The Walking Dead game is not what you think, and that's a good thing
Telltale Games has done a fantastic job of capturing the essence of one the most popular comic books in recent memory.
Image Comic's "The Walking Dead" series has seen explosive success over the past few years even though the monthly comic book has been in production for nearly nine years with its 97th issue due out mid-May. It's been licensed out in almost every way imaginable, highlighted by an adapted television drama that just concluded its second season on AMC.
As a longtime fan and reader of "The Walking Dead," I've realized that what makes the franchise so good is that it focuses more on the human reaction to a worldwide outbreak rather than the carnage an apocalyptic zombie narrative could more easily weave. It's not without a fair share of gore, but its black-and-white pages force you to consider emotions first and bloodlust second.
So while it's no surprise then that "The Walking Dead" has now found its way into a video game, I was curious to see how developer Telltale Games would convert the character-driven series into a game, especially since Telltale's story focuses on a main character not yet discovered in the comic or TV show.
While players not familiar with the franchise might be expecting something out of the Left4Dead series, The Walking Dead is anything but. In reality, it actually follows the pacing and seriousness of the books on an impressive level, capturing the intensity and raw emotion exuded by its characters.
Gameplay style follows more of a point-and-click adventure, with role-playing elements peppered throughout. The game boasts the ability to change based on your actions and words, so a second playthrough may net different results. While one would think a point-and-click title needs to be played with a mouse on a PC or Mac, Telltale has done an excellent job with the game regardless of platform, so the experience is mostly the same no matter what you play it on.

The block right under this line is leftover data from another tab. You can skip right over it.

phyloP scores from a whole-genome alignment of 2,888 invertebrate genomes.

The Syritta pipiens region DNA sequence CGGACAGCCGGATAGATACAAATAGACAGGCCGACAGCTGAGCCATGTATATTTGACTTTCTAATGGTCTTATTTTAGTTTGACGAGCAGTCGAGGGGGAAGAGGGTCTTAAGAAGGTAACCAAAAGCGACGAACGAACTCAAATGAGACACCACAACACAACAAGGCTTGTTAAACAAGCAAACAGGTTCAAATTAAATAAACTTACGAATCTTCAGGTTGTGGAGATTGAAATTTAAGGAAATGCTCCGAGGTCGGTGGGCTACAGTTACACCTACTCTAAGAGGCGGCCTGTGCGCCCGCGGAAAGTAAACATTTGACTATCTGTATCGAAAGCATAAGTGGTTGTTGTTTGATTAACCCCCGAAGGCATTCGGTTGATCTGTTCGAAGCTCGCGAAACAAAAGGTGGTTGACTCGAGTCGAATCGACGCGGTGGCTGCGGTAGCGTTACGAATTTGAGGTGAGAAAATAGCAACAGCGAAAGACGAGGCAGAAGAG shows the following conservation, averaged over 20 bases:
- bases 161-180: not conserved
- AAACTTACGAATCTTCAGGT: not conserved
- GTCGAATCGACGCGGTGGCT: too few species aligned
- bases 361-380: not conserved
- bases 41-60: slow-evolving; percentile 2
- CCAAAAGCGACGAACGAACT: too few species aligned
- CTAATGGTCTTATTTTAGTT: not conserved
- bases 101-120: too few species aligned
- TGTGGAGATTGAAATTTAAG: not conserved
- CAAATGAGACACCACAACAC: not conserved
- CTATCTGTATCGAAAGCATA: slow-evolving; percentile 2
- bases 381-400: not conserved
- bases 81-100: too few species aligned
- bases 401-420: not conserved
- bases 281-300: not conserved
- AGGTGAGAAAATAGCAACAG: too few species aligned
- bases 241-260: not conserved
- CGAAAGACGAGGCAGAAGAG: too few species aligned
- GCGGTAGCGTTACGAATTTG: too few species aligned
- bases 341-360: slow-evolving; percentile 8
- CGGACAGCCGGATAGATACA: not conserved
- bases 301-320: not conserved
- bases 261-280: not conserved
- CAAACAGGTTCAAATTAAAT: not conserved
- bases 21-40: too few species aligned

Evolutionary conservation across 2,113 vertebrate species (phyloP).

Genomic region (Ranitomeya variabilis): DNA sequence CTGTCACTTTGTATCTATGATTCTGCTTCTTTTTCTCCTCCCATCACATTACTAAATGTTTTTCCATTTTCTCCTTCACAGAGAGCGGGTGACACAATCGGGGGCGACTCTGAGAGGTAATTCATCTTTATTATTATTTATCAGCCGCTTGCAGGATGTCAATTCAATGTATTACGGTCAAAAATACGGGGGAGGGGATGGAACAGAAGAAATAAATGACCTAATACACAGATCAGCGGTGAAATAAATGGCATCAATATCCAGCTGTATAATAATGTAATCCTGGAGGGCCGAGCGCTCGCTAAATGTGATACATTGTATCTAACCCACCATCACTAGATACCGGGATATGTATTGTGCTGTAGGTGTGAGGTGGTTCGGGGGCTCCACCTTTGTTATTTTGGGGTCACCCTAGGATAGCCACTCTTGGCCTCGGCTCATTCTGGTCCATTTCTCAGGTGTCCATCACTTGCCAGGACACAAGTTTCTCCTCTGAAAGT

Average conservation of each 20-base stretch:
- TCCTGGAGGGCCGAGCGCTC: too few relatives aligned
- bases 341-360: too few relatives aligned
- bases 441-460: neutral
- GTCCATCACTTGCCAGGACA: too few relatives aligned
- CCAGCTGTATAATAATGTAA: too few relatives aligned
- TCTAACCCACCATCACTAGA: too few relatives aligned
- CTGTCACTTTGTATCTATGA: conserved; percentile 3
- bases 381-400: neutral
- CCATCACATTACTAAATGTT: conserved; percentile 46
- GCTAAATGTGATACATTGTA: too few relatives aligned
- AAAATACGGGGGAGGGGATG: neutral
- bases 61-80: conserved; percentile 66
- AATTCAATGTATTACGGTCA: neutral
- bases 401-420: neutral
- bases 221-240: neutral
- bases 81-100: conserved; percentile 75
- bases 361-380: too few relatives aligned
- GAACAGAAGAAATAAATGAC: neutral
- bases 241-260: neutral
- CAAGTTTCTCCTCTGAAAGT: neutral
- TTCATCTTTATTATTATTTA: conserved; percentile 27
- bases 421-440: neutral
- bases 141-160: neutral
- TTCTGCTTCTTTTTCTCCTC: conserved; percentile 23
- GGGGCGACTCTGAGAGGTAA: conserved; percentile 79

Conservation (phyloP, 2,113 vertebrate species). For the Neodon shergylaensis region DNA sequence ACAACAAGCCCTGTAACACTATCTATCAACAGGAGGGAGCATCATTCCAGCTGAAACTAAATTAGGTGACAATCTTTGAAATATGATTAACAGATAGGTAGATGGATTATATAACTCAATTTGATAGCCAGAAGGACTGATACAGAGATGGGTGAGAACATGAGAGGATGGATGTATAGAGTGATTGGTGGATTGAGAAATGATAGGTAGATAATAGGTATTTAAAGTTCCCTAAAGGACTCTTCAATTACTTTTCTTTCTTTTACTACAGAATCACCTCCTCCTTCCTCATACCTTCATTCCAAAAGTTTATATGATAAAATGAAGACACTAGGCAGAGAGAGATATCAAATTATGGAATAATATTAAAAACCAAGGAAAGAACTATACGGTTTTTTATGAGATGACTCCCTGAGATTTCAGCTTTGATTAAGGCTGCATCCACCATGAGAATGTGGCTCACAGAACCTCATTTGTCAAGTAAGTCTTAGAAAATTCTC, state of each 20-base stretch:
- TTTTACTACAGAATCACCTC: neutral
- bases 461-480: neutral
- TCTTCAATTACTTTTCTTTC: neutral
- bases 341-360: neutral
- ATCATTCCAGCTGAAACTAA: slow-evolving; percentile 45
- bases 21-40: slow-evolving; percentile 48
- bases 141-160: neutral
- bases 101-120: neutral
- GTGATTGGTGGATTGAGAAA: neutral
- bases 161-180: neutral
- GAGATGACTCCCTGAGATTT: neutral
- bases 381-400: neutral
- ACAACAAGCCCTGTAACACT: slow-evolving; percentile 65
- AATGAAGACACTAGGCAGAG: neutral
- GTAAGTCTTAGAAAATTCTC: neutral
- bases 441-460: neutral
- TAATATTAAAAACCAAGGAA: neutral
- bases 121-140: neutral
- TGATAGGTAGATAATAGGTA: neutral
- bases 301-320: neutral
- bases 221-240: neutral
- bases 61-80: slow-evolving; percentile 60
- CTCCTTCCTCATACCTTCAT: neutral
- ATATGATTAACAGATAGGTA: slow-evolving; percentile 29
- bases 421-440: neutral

Where The Walking Dead video game really succeeds is its ability to emulate the engrossing can't-put-this-down excitement of reading the comic book. Just like the desperate characters it portrays, you'll have a hard time giving up.
Of course the game isn't without a few technical hiccups that include occasionally laggy performance and some awkward animations. Overall, though, The Walking Dead looks great, features quality voice actors, and provides an interactive storytelling experience that other zombie games can only dream of delivering.
Because it's not an overly difficult adventure to finish, casual and new fans to the series should find comfort in its forgiving learning curve. You'll certainly be looking ahead to the second episode, however, as the first chapter in the series can be finished in a single playthrough.
The Walking Dead video game will be released in five separate episodes, the first of which, "A New Day," is available now on PC, Mac, Xbox Live Arcade, and the PlayStation Network. Each episode will cost $5.